Monday, September 15, 2014

Monday Muse Reads 'Mortal Blessings'

It would be infinitely lonely to live
in a world without blessing.
 ~ John O'Donohue*

There exists a space between some mothers and their daughters. It may be filled with judgments and misunderstandings, with fear or disappointment or anger, with deliberate distance and unexpressed sorrow. It can be deep, seem an unbridgeable chasm.

It also can be, in the words of the late Irish poet John O'Donohue, "like the discovery of a fresh well", the source on which to draw "our power to bless one another" in "privileged intimacy".*

For Angela Alaimo O'Donnell, author of the recently released memoir Mortal Blessings: A Sacramental Farewell (Ave Maria Press, 2014), a sudden fall and its complications provide an unexpected pathway into that transformative space.

Early in Mortal Blessings, we learn that Marion Salvi Alaimo, the author's mother, age 82, has fallen and broken a hip. We also learn that that fall "prove[s] catastrophic"—not because of age alone but because of alcoholism and chronic obstructive pulmonary disease and other factors that have left Mrs. Alaimo's body severely weakened. So relentless is disintegration of her body that Mrs. Alaimo dies 48 days after her fall.

Between the time of the fall and the time of death, O'Donnell recounts how, at the time unconsciously, she and her siblings uncover, close, and bless the space between their mother and each of them, individually and collectively. In what O'Donnell describes as "wandering through strange terrain", they find their way forward, through joy and suffering and loss and grief, by creating and observing "rituals, methods of dealing with overwhelming difficulty, which [are] rooted in sacramental practices" learned during their Catholic upbringing. 

Catholic, yes, of the church, but also not; all-embracing, available to any reader of any faith, even no institutional faith. Because while making use of wholly contemporary or the most ordinary of tools—a cellphone, a wheelchair, a portable DVD and movies, get-well cards, a pair of scissors, nail polish, and a mirror—the rituals practiced by O'Donnell and her sisters call forth, fundamentally, their abiding love. Love that does not require pastors or priests, rabbis or imams.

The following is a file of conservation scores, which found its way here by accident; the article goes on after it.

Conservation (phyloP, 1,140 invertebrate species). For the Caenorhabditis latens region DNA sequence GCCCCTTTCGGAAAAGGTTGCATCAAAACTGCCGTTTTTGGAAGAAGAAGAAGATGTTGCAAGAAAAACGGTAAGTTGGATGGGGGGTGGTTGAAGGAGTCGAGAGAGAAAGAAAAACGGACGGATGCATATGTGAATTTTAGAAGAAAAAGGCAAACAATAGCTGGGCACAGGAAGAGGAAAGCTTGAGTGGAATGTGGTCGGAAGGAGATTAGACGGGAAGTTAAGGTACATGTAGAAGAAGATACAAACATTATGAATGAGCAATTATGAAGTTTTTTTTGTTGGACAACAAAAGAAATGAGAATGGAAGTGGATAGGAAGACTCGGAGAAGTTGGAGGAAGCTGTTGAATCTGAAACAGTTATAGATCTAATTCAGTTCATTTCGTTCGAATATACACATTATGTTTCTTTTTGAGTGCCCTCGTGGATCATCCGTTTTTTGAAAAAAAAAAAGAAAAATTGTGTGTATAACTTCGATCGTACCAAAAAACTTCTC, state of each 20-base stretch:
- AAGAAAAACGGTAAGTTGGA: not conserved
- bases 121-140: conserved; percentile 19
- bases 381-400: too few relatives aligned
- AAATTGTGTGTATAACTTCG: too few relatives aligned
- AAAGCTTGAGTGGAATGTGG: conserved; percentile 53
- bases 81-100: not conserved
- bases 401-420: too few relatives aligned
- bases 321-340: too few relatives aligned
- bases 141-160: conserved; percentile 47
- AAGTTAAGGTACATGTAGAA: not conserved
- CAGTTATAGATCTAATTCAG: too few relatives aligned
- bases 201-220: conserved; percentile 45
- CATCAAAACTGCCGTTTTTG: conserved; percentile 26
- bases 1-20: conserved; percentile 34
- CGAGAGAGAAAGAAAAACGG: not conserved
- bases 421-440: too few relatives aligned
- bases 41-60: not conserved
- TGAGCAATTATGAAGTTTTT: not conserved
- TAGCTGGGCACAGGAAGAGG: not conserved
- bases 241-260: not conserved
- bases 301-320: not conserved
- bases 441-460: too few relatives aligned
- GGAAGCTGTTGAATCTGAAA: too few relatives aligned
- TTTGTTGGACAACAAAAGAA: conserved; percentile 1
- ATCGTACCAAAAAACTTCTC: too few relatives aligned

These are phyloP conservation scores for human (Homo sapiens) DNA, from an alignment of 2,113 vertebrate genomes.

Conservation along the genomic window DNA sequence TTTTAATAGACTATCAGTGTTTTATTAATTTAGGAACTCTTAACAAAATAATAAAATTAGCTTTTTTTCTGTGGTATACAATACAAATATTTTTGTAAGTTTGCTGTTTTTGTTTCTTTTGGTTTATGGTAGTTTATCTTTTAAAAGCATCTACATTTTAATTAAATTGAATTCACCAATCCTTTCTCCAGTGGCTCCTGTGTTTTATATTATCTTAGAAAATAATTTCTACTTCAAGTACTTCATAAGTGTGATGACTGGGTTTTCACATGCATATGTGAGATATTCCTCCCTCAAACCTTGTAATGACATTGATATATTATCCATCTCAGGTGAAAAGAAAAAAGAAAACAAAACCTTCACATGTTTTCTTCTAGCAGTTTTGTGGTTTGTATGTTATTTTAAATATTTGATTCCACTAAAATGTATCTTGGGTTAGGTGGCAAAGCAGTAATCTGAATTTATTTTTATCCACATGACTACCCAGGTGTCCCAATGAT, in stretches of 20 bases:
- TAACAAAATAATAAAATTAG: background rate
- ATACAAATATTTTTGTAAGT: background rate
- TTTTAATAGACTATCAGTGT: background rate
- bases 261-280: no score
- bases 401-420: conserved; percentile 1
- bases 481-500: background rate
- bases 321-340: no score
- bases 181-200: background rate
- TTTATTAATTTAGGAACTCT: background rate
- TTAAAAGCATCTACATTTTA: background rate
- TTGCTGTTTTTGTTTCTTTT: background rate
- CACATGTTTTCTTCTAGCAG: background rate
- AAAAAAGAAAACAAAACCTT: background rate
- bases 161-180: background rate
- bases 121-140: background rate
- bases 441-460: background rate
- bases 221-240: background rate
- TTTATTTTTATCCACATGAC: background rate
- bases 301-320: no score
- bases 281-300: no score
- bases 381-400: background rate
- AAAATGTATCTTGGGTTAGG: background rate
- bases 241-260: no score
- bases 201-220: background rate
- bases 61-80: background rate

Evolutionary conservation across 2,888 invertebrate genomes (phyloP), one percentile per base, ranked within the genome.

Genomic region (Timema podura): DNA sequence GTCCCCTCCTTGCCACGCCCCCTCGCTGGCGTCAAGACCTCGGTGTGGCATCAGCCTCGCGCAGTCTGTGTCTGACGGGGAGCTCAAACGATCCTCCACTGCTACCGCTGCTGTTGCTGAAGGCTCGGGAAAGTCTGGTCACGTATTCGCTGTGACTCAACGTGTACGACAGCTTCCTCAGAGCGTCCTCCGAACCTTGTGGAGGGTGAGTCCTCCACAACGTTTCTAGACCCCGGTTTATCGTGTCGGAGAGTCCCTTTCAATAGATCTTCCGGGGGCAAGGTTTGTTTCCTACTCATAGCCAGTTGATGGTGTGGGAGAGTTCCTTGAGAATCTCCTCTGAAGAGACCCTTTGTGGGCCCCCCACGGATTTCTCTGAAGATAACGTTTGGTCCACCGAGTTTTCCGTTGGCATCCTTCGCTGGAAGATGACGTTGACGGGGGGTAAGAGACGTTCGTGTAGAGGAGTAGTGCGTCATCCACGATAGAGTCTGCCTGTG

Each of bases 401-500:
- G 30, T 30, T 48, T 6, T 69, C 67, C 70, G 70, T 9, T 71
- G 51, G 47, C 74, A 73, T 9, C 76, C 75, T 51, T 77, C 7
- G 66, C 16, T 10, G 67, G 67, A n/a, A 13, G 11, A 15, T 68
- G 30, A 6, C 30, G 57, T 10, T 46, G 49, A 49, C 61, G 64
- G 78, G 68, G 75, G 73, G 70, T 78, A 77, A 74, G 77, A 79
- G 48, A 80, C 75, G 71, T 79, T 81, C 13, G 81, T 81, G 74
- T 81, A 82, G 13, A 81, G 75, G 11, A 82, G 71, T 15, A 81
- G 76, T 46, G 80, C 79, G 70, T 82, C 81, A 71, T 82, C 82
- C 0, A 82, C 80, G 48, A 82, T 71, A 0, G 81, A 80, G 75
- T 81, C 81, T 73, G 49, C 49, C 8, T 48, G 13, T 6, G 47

The rituals involving their mother are simple, sometimes communal, at other times not: writing in a journal while traveling, selecting clothes, naming family members in photographs, watching Dirty Dancing, phoning friends and family, eating pie, combing hair, pushing a wheelchair, holding hands, praying in the dark. In each activity is vested the knowledge that "[s]acrament is enacted" in everything we do when we do it for someone we love.

Indeed, what stands out so clearly in this book, is informed by O'Donnell's rich understanding of the meaning and use of ritual, is that we all have available to us "numberless and immeasurable" ways — Andre Dubus's "seven times seventy sacraments, to infinity"** — to give, affirm, and heal with love.

What is so refreshing and ultimately compelling about O'Donnell's story is how very human and personal yet universal it is. The truth of her narrative is that it is recognizable, she says, "to anyone who has cared for a sick or dying parent". And, most important, the "methods" the author and her sisters practice daily while caring for their mother require the presence of no one but themselves.

It is, after all, presence—in laugher and tears, in witness, in memory and remembrance, in forgiveness—that, O'Donnell intuits, "gives us the opportunity to become better people." Presence affirms, gives meaning to, and honors the unbreakable bond between parent and child, mother and daughter, not only in life but also long after death. It is, O'Donnell shows us, sacrament and blessing both.

John O'Donohue, To Bless the Space Between Us (Doubleday, 2008), xiii, xiv, xv.

** Andre Dubus, "Sacraments" in Meditations from a Moveable Chair (New York, Random House, 1998, paperback, 1999), 85.

Angela Alaimo O'Donnell is a poet, essayist, and Fordham University professor. Her poetry collections include Waking My Mother (WordTech Communications, 2013), Saint Sinatra and Other Poems (WordTech Communications, 2011), and Moving House (WordTech Communications, 2009). O'Donnell also is the author of The Province of Joy: Praying with Flannery O'Connor (Paraclete Press, 2012), among other books.

Mortal Blessings is available in print and as an e-book and may be purchased directly from Ave Maria Press or through other booksellers.

Read an excerpt from Mortal Blessings.

Below, O'Donnell talks in depth about some of the sacraments she and her sisters observed while caring for their mother:

1 comment:

michelle ortega said...

Maureen, I love your review as much as the book itself. I have finished it as well, but keep picking it back up again. So many of Angela's insights to digest. Thank you for describing so well why it should be read!